By Catherine Wagley
By Channing Sargent
By L.A. Weekly critics
By Amanda Lewis
By Catherine Wagley
By Carol Cheh
By Keegan Hamilton
By Bill Raden
12 Divas assembles the work of a dozen Los Angeles women who are more or less regarded as “mentors and heroes” in the L.A. art community, and while the element of celebration and acknowledgement is certainly at the forefront of the show’s curatorial impetus, the undeniable subtext is a critique of the sexist art world the artists had to survive in order to become such exemplary role models. It shouldn’t be news to anyone that women artists receive fewer rewards on all fronts — financial, critical, academic — than their equally or less-gifted male counterparts. Women generally have to cobble together a career out of second-string galleries, university museum-catalog essays, and an endless conveyor belt (they don’t call it a tenure track for nothin’) of short-term and part-time teaching appointments. Which is why a show collecting artists of this level of accomplishment is happening not at MOCA, but at the tucked-away Molly Barnes Gallery in Santa Monica.
The outstanding work in this exhibition comes from artists working in the traditional media of painting and ceramics. Phyllis Green’s always sumptuous clay pods (upholstery optional) are well-represented by four examples of her distinctive hybrid of decorative romanticism and psychedelic biomorphic creepiness. Karen Carson surprises by debuting a piece from her excellent new series of landscape light boxes. Waterfall (2000) extends the backlit barroom Americana of her most recent solo show further into the backwoods of pop culture, flattening and stretching Painter of Light™ Thomas Kincaid to an agitated transparency and a literally luminous reinvention of landscape painting. Also included are a pair of her elaborate paintings/assemblages utilizing narrow rectangular shards of mirror and strips of molding arranged into dynamic lightning bolts invoking fundamental polarities (in this case Here/Thereand Up/Down). Helen Pashgian’s translucent blue-epoxy squares bring an almost glass-art sexiness to the light-and-space minimalism her pieces recall.
The main gallery has a strong grouping of Carole Caroompas’ work from 1996 through ’97. This work gets better every time I see it, its aggressive countercultural posture, frenzied pop appropriations and baroque confectionery optics giving way to a complex compositional playfulness and almost paranoic conceptual net of obscure reference. Lita Albuquerque’s vivid new sculptural works drench conceptualist land-art fussiness in precious fine-art minerals such as gold leaf and pure dry pigment, with the eye-boggling light and color effects of the materials clearly outweighing the geographical, mathematical and narrative portions of the work.
Most of the women in this show came of age in the early 1970s — a period when lines were being drawn in the art world. After the expansiveness of the previous decade, newly minted factions of nonmainstream art activity began to codify and police their territories with the zeal of the righteous bureaucrat. Feminist art was one such category, and while some excellent work came out of the doctrinaire literalism that dominated the genre, many women artists were alienated by the requirement that their art should first and foremost declare its allegiances. The backlash in subsequent decades did little to heal the sectarianism, and video and performance artists (a.k.a. New deGenerates), Conceptualists and Identity Politicians remain cautious about those with whom they are associated. Which may explain the various shortcomings of 12 Divas.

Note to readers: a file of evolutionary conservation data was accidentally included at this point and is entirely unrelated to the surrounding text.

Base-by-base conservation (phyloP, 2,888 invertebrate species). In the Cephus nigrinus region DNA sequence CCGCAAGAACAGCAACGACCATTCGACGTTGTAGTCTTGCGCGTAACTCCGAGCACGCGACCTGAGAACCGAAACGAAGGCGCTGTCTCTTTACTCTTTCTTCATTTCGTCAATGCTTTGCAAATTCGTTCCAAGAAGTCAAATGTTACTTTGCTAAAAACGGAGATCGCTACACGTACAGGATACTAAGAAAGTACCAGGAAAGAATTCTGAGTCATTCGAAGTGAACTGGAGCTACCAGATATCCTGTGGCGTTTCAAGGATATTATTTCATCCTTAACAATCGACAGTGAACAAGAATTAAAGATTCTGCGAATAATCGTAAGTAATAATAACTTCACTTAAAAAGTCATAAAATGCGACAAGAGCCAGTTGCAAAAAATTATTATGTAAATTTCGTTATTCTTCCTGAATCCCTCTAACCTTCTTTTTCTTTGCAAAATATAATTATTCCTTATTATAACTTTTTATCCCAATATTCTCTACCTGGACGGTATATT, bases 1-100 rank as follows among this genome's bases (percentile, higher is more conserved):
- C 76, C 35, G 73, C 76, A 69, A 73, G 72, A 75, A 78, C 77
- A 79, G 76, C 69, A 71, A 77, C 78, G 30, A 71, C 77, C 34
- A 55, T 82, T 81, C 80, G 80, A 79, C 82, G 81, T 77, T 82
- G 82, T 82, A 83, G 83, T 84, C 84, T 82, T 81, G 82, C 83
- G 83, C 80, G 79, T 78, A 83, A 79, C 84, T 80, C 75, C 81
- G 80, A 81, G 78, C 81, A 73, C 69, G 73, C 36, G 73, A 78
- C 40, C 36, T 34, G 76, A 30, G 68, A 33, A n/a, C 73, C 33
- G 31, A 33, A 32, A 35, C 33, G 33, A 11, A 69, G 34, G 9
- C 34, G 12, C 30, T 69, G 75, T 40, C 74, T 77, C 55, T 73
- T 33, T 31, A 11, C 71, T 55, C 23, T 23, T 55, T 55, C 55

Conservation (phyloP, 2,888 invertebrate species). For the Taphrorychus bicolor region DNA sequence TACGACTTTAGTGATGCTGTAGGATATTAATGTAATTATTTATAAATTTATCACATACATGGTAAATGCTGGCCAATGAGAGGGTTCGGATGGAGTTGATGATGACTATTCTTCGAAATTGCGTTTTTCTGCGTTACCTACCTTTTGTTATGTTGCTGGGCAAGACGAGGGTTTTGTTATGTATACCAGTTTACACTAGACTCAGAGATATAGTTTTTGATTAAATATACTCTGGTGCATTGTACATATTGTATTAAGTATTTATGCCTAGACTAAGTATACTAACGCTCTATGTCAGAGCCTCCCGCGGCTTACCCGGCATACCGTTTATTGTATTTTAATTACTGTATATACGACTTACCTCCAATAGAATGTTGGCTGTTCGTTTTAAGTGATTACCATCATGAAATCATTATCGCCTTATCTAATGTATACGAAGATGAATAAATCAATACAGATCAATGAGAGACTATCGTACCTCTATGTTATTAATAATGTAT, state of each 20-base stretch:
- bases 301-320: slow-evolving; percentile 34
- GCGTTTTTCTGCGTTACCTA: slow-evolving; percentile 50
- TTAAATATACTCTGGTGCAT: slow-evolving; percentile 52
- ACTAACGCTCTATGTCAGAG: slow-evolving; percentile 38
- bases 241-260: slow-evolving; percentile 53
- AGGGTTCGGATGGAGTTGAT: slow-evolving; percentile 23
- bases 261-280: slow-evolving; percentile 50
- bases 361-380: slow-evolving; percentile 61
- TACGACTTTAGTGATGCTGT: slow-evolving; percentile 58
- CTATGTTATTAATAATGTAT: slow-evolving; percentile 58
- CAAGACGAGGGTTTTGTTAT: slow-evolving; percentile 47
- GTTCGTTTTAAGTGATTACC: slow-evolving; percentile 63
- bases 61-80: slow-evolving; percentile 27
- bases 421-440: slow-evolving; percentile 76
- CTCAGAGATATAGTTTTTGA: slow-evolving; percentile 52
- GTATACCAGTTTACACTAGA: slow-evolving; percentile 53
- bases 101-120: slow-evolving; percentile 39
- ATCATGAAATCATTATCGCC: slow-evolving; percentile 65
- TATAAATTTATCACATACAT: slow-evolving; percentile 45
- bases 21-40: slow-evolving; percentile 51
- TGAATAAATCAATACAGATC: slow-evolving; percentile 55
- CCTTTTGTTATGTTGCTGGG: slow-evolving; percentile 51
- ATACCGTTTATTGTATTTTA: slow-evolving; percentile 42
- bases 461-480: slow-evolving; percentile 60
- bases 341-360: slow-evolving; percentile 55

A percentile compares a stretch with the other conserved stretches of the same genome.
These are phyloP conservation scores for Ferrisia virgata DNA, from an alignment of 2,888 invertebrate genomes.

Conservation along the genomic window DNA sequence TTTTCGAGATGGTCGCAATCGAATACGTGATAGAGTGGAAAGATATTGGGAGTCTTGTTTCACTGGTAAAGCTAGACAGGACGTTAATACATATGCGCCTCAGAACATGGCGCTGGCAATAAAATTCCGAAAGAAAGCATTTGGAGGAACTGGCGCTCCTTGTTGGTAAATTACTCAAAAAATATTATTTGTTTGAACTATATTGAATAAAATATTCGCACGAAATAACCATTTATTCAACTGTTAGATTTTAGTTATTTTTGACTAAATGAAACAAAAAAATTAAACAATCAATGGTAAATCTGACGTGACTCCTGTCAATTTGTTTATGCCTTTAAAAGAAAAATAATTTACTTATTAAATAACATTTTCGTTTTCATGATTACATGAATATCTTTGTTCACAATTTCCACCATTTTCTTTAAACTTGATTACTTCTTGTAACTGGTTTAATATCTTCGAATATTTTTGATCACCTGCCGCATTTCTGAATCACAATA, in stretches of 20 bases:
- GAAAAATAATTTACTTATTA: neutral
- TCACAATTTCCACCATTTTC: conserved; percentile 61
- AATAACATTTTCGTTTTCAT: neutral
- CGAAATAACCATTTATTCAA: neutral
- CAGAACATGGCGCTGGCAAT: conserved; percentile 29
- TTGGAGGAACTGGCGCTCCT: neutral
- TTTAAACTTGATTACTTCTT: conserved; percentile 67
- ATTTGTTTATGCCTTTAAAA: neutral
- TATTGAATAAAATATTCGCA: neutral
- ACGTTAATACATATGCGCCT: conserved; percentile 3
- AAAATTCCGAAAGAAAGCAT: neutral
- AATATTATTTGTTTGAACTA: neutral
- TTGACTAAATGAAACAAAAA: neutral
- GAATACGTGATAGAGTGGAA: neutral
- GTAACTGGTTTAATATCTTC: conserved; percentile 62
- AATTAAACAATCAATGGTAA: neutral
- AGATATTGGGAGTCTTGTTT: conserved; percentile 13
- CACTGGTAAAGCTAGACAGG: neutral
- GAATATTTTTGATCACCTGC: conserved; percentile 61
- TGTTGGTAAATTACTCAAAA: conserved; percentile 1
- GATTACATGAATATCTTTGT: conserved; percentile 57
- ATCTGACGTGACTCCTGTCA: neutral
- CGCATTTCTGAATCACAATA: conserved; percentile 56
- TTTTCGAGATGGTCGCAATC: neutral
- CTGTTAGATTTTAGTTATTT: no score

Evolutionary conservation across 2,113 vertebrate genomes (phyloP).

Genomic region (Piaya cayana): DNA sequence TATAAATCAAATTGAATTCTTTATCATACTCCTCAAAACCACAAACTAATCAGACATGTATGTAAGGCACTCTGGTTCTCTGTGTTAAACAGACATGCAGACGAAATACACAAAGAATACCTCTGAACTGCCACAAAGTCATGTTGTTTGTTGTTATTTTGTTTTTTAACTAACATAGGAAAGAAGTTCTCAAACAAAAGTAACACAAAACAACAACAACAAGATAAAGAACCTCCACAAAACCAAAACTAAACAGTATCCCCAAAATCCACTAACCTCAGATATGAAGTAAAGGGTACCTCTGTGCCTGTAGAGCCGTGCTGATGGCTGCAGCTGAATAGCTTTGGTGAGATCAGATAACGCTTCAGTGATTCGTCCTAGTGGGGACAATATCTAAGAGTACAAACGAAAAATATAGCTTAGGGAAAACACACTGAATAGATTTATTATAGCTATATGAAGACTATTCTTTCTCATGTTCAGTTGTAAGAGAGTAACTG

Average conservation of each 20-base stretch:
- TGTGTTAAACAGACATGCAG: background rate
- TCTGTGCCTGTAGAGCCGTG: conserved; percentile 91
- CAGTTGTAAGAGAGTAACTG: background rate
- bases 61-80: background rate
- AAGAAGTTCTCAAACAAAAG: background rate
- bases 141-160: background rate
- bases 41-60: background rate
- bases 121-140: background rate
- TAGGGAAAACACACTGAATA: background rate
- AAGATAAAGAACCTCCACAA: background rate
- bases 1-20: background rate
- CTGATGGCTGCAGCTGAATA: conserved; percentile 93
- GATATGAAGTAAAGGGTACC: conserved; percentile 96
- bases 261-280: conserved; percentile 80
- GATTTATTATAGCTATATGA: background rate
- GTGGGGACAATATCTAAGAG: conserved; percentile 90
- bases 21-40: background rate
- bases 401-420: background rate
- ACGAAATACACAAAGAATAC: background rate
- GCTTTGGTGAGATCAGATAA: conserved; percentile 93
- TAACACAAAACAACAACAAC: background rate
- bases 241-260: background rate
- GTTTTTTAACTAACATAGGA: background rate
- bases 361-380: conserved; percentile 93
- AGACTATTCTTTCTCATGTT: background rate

Eleanor Antin’s Stanley & Patricia: One Thing Leads to Another (1995) and Alexis Smith’s Chordlerism (1978) are slight works that neither surprise nor do justice to their respective creators’ important oeuvres. This criticism ought to extend to the short video anthology of Rachel Rosenthal’s performance work. The video is so savvily edited, though, that several hours’ worth of performances are rendered into a fast-paced condensed cream of angst, entertaining with alternate bursts of rage and surreal humor. Likewise, Connie Zehr’s InkJet-printed documentation of one of her Zen-like floor installations of sand sidesteps its seeming stinginess. Zehr appears to be serious about her recent shift in media, despite the relatively blatant saleability of the photographs. Patssi Valdez’s single canvas, Autumn (2000), while a charming and brightly colored domestic scene, seems meager and out of place, unfortunately reinforcing the whiff of tokenism conveyed by her status as only-diva-of-color. While curator Dextra Frankel makes no claims to comprehensiveness, one of the most obvious absentees is Betye Saar, the African-American assemblage doyen of L.A.
Far to the southeast, at the Watts Towers Arts Center, Saar’s generational influence is explored alongside that of many others, in an exhibit of young black artists who have passed through the many post-secondary art programs in this neck of the woods. Fresh Cut Afros, curated by WTAC director Mark Greenfield, collects the work of 10 emerging and established artists — some locals still attending or recently graduated from MFA programs, some long relocated to foreign climes after briefly studying in the Southland. While, as with 12 Divas, the ostensible curatorial premise is positive — in this case, the need to awaken the African-American community to the recent abundance of art that is rooted in both the black experience and in contemporary academic art practice — the exhibits also share an inferential critique of the surrounding culture. Unlike 12 Divas, a good chunk of Fresh Cut Afrosexplicitly addresses the qualitative conditions of its own exclusion — that is, racism.